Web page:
As students advance through ceramic sequences, they may follow a traditional approach to clay and/or pursue experimentation with the medium. Through lectures and hands-on lab exercises, students experiment with ceramic materials and glaze technology to gain an understanding of raw materials, discovering how to develop and utilize clay bodies and various surfaces to suit specific needs. The basics of clay formulation are taught along with triaxial and line blends, batch and recipe glaze calculation. Courses include wheel throwing, hand building, clay and glazes, and 3D Actual/Virtual - a digitally based 3D modeling course.
Since 2009, ceramics students have partnered with USC Thornton School of Music to create original percussion and wind objects. Thornton students then learn to play these creations and compose an original score for each piece. In conjunction with this collaboration, a USC cultural Visions and Voices grant has brought experimental musicians to campus, including concerts by The Antenna Repairmen, Trimpin, and Bob Partch, and Ken Butler -- artists who play exclusively on handmade objects. These and other artists speak to the advanced class each semester. In preparation, students read a history of handmade ceramic instruments across cultures and learn about contemporary artists creating ceramic musical objects.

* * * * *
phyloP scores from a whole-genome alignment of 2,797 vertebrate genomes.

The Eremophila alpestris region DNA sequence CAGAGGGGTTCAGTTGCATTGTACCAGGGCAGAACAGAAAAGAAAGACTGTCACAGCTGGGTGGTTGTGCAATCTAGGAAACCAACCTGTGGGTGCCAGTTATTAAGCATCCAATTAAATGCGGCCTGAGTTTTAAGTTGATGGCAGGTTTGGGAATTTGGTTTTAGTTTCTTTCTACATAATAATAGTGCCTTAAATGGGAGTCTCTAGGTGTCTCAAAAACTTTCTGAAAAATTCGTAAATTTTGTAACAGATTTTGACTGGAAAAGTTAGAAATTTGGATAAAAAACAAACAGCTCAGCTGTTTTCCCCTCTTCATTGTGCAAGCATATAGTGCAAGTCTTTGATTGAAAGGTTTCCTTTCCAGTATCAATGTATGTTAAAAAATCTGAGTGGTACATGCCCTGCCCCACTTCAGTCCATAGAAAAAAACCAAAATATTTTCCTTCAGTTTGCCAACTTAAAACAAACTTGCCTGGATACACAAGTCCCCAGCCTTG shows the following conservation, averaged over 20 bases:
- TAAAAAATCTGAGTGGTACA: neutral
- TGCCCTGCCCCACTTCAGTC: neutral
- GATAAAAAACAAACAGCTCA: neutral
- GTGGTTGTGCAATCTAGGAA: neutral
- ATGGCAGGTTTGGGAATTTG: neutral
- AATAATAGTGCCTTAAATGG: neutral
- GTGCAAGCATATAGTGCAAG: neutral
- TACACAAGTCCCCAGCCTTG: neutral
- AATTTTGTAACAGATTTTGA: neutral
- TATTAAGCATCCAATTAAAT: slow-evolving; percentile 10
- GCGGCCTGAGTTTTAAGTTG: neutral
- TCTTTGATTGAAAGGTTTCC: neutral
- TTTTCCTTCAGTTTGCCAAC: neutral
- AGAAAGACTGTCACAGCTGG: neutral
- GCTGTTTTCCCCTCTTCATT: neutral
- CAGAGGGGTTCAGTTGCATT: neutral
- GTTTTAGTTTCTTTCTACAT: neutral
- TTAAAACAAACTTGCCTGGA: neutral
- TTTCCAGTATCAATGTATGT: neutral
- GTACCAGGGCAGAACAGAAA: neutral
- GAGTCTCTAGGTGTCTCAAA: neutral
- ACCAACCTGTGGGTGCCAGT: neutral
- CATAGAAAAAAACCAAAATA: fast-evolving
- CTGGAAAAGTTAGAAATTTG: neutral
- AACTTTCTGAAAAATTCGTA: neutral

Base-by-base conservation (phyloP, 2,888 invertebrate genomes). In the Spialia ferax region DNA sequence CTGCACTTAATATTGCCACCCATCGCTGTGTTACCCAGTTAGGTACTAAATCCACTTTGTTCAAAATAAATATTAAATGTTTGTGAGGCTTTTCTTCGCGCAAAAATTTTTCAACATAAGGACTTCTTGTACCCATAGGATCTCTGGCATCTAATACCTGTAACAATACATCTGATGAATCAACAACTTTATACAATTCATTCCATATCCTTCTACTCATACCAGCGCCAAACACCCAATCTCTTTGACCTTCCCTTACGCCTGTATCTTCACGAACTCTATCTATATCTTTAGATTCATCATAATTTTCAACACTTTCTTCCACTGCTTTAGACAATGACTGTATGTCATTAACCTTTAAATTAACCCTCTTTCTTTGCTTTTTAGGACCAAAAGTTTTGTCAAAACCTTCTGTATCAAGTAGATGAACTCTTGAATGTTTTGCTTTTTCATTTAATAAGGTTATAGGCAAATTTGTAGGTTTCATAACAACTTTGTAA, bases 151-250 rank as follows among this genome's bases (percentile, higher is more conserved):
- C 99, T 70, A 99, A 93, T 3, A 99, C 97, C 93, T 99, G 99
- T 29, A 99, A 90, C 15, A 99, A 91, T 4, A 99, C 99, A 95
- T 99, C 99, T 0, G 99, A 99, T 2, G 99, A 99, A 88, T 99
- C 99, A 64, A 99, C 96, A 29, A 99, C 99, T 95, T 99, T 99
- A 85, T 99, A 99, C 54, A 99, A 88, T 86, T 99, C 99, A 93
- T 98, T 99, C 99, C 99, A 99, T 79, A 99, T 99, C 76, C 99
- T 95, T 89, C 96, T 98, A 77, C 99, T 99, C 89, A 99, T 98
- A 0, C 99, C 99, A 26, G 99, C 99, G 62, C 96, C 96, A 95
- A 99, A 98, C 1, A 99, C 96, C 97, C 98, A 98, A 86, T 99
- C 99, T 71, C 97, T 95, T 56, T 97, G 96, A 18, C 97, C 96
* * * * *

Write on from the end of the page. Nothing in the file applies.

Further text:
Students have many opportunities to exhibit their work, including open studios, solo shows in the Lindhurst Gallery, and an annual show in the USC Fisher Museum. Advanced Ceramics students mount a group exhibition in Lindhurst Gallery every other year. The exhibition's theme is determined by each class, and students gain experience with installation, curation, and promotion tactics involved in mounting a successful exhibition.
Gallery visits to a variety of Los Angeles museums and galleries are an integral part of the curriculum. Multiple classes have taken a weekend trip to the high desert to dig clay and tour Andrea Zittel's AZ West (a 35-acre test site for functional living). Others students have accessed ceramic historian Elaine Levin's papers, an archive of notes, articles, images and interviews of noted artists in the field, in USC's Architecture and Fine Arts Library.